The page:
This is Personal – A Review of America Is Not the Heart by Elaine Castillo

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It’s not often that I write a review this early, in the first raw, blistering moments immediately after a really, really good book. That’s not how I was taught to do it. My professors always taught that these kinds of things require separation. I’ve been told that it’s always best to put some gap between the self and the experience, some breathing room, the better to see things clearly.

Except I cannot do that right now. I feel it would be almost a disservice to put that distance, to let these new-formed wounds scab over for later contemplation.

So I shall let it be. I shall write while the wounds are still open, and see what to make of it.

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A Fun Adventure That Could Push Harder, But Doesn’t – A Review of Free Chocolate by Amber Royer

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This review is based on an ARC given to me for free by the publisher, Angry Robot Books. This does not in any way affect my review.

This book is slated for release on June 5, 2018.

I’ve loved chocolate since I had my first taste of it when I was a little girl. It was a piece broken off of a Nestle Crunch candy bar, handed to me by one of my parents, though I don’t remember which. That first taste created a love for chocolate that lasts to this day (though nowadays I eat more dark chocolate than milk chocolate, due both to changing tastes and health reasons). Indeed, there is no flavour quite like chocolate – and I and many chocoholics both in the past and in the future will agree that chocolate is one of the most sublime foodstuffs ever discovered.

The sublimity of chocolate was first discovered by the Mesoamericans, who first started harvesting and then cultivating the cacao plant for use in rituals and medicine – and later, when the Aztecs came to power, as currency. When the Spanish conquered Central America they brought chocolate over to Europe, where it became a popular foodstuff; as a result, plantations were set up all across the world, most of them in colonies falling within a narrow band of twenty degrees north and south of the equator. Most of the world’s chocolate now comes from countries that fall in that band: the Ivory Coast and Ghana are the leaders of production, with Indonesia, Cameroon, and Nigeria close at their heels. The Philippines is a very small producer, comparatively speaking, but the quality of the chocolate produced is exceptional, if the results from the 2017 Academy of Chocolate Awards are any indication.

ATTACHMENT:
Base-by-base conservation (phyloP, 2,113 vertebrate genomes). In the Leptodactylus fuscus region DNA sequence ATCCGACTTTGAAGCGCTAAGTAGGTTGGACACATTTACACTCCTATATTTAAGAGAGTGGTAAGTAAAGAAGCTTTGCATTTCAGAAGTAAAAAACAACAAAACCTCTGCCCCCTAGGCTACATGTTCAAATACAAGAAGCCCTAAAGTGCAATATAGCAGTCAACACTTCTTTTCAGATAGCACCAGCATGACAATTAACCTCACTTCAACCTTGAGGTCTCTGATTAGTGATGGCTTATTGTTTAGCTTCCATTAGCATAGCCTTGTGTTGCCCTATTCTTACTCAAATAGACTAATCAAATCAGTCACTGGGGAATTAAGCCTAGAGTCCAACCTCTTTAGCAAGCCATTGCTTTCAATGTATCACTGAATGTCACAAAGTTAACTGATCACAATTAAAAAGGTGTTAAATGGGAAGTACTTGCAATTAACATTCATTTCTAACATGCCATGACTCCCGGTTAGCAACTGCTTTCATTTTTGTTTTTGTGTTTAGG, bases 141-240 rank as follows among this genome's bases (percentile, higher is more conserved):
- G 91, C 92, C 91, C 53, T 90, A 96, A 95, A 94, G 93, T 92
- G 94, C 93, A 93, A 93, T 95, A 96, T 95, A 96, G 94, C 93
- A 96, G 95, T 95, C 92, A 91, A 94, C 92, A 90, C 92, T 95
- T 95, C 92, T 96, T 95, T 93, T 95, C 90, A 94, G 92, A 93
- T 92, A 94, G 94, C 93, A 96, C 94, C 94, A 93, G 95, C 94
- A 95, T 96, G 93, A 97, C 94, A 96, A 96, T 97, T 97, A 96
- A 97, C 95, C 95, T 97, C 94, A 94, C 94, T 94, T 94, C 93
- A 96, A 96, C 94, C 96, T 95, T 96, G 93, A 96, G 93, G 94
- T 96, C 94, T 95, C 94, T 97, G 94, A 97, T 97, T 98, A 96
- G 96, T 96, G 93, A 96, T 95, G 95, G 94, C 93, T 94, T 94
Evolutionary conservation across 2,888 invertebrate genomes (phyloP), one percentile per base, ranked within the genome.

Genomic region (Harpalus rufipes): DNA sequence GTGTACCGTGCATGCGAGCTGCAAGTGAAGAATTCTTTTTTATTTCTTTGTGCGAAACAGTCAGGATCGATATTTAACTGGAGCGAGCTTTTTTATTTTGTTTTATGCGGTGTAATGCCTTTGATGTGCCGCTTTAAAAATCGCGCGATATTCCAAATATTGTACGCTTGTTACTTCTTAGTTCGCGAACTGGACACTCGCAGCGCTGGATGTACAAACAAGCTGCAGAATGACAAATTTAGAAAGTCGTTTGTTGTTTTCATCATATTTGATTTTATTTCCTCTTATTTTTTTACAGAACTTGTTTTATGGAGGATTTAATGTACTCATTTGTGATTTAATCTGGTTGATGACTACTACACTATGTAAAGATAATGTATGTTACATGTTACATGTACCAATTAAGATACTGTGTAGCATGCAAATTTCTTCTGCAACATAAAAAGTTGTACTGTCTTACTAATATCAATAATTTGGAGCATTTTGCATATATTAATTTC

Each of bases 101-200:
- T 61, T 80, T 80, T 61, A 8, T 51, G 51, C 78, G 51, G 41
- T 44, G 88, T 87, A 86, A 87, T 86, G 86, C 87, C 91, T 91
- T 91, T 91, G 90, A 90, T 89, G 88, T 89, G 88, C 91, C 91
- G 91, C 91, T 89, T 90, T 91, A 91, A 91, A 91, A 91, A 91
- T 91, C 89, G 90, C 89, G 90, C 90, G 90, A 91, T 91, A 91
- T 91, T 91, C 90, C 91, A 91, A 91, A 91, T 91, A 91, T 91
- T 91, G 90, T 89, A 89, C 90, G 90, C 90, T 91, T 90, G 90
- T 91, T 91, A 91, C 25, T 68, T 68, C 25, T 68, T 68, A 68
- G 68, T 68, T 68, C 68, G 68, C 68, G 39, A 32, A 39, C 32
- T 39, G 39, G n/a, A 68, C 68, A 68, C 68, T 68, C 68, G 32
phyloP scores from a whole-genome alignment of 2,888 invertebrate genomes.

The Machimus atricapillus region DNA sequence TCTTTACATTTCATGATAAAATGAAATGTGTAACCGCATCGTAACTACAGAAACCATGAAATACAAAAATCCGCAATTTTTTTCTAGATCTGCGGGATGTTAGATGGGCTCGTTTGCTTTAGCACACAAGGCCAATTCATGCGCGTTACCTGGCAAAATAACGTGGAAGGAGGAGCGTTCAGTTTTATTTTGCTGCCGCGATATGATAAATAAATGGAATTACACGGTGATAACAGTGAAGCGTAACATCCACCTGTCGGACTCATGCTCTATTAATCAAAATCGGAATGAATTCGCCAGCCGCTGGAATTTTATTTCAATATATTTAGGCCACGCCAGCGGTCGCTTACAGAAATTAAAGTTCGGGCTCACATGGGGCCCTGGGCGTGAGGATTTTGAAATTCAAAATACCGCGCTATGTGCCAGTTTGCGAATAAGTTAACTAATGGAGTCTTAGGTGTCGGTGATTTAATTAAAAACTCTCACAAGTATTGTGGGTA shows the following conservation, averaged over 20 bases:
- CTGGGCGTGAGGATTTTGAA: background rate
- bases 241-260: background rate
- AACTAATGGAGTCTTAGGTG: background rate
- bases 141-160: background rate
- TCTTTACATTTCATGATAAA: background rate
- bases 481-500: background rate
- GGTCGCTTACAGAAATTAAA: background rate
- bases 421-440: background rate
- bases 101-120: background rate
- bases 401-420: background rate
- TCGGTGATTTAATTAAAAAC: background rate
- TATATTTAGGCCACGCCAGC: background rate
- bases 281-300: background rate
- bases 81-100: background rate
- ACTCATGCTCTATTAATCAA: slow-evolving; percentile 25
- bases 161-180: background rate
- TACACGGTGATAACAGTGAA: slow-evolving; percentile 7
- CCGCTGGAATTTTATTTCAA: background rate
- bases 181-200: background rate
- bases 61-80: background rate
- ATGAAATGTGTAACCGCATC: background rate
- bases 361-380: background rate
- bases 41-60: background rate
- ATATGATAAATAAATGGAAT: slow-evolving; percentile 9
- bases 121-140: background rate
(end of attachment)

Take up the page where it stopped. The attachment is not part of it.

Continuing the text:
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“But the Sparrow Still Falls” – A Review of The Sparrow by Mary Doria Russell

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Trigger warnings for this novel can be found at the very bottom of this review.

My relationship with religion – specifically, Roman Catholicism as practiced in the Philippines – is a little complicated. Most of the time, I am ill at ease with it: Christianity, after all, is a very misogynistic religion, and in the years since I graduated from high school I have decided that I want to have as little truck as possible with a religion that punishes me for having breasts and a uterus. There is also the heavily homophobic slant as well, which I dislike not for my sake, but for the sake of my friends. Nor does it help that the Church interferes with politics in this country, sometimes directly, but often indirectly through politicians and interest groups, who block everything from better sex-ed and access to contraceptives to a divorce bill under the guise of religious piety. And do not get me started on the false sanctimony of certain individuals, who like to pretend they are superior to everyone else just because they attend Mass on a regular basis, but in fact are some of the most deeply unlikable people anyone could ever have the unfortunate privilege of knowing.